In order to include (add) a Z-Wave device to a network it must be in factory default state. Please make sure to reset the device into factory default. You can do this by performing an Exclusion operation as described below in the manual. Every Z-Wave controller is able to perform this operation however it is recommended to use the primary controller of the previous network to make sure the very device is excluded properly from this network.
This device also allows to be reset without any involvement of a Z-Wave controller. This procedure should only be used when the primary controller is inoperable.
Hold the button longer than 1.5 seconds and then release. The LED blinks longer than when pressing the button once.
Before you can configure and use Z-Weather, the unit needs to be fully charged. In order to charge Z-Weather place it in a location with direct sunlight exposure for 4-6 hours. Without Z-Weather: Operating elements Function Button and Status LED Solar Cell 3 direct sun light the charging may take up to 12 hours. To check if Z-Weather has been charged sufficiently, press the button located under the cup anemometer. If the LED blinks after pressing the button, Z-Weather is charged and operational.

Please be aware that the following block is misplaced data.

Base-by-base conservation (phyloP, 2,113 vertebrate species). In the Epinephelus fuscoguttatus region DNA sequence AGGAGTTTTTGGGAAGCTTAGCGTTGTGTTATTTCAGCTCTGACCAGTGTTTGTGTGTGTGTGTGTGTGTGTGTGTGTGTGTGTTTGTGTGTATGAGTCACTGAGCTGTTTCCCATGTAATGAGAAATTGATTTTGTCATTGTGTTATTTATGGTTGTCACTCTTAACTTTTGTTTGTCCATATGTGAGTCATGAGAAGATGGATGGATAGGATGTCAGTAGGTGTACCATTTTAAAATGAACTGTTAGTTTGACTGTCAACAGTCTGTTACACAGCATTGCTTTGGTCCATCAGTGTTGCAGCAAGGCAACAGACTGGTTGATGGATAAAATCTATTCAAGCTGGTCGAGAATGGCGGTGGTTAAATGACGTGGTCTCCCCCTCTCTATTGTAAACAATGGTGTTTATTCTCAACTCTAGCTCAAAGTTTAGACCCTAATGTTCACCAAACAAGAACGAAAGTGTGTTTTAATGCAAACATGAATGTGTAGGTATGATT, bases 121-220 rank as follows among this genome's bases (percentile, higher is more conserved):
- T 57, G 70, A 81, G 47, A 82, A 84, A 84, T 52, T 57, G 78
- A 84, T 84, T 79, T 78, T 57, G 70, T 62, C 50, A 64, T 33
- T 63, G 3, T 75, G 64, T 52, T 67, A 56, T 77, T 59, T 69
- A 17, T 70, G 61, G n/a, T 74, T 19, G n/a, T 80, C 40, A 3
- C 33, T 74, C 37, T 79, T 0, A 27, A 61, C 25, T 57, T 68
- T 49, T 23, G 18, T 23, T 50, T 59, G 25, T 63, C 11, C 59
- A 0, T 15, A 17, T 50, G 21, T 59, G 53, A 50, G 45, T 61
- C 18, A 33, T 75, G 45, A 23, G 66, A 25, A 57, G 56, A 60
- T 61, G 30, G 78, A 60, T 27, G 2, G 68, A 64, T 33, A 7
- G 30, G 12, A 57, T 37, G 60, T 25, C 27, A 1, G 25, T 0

Most of Z-Weathers sensors are placed inside the top of the ball-bearing cup anemometer and they are measuring the environmental parameters inside the black round housing. If the sun is shining and Z-Weather is placed in direct sunlight, the housing will warm up and the temperature is higher than the temperature outside the housing. Thus a place in the shadow is the best choice for placing Z-Weather. Even though Z-Weather is powered by a solar cell, it is not required to place Z-Weather exposed to direct sun light and there is no need to face it south. The solar cell will produce sufficient energy to power Z-Weather, even if the solar cell is facing north and the device is in the shadow all day.
On factory default the device does not belong to any Z-Wave network. The device needs to be added to an existing wireless network to communicate with the devices of this network. This process is called Inclusion.
Devices can also be removed from a network. This process is called Exclusion. Both processes are initiated by the primary controller of the Z-Wave network. This controller is turned into exclusion respective inclusion mode. Inclusion and Exclusion is then performed doing a special manual action right on the device.